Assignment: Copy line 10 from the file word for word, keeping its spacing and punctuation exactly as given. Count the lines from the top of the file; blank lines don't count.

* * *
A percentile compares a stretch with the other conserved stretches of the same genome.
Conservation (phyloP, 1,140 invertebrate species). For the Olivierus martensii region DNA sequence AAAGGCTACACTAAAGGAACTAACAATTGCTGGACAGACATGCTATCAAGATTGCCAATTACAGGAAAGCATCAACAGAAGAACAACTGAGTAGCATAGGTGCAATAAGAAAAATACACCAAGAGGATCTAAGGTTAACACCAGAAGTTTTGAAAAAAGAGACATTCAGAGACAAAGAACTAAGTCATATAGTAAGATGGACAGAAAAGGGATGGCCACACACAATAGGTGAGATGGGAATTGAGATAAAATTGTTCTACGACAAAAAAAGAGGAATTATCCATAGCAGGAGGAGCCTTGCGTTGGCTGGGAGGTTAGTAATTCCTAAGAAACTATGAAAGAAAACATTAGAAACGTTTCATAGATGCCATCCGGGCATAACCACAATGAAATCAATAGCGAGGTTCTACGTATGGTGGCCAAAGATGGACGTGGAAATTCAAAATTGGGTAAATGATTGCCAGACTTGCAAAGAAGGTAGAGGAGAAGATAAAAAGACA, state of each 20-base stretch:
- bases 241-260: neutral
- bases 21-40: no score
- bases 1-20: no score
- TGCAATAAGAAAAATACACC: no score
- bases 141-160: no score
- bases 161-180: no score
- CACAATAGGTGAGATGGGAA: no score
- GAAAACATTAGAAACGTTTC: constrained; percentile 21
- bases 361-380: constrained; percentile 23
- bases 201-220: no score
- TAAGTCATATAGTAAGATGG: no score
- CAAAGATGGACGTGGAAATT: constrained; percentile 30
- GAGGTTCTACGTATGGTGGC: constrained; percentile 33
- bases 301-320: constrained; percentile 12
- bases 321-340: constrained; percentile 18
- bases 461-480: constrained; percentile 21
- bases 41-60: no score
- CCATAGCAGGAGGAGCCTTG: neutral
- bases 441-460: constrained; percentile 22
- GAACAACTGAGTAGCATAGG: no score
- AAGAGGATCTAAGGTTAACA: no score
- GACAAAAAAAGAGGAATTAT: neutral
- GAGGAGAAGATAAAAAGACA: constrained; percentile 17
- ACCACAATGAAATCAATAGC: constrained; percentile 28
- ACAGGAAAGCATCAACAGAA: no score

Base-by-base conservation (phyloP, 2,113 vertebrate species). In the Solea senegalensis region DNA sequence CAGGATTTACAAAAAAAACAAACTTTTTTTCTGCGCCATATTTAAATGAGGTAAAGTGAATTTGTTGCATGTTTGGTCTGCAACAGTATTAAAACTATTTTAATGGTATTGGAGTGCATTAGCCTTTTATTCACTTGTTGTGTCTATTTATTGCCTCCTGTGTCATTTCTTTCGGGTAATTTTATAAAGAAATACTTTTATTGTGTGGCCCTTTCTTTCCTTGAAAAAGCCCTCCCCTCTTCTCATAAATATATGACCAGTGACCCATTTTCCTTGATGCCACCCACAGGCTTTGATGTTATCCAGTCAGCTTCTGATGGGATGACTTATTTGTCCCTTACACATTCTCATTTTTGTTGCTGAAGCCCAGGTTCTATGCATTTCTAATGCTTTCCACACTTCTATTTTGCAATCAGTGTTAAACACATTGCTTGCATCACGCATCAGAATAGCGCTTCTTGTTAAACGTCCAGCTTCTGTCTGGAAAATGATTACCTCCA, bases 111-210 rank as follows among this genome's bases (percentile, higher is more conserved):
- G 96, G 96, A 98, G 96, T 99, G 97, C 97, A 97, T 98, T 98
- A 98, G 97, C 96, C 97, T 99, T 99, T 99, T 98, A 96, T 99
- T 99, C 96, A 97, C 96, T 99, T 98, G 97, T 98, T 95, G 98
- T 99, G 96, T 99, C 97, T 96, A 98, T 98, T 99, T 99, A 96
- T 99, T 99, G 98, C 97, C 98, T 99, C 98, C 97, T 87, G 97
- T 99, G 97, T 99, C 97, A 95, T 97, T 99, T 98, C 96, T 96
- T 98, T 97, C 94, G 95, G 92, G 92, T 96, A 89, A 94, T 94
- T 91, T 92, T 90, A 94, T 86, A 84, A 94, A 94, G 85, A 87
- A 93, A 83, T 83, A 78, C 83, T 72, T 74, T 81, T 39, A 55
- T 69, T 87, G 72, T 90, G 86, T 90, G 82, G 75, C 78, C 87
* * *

- GAAAACATTAGAAACGTTTC: constrained; percentile 21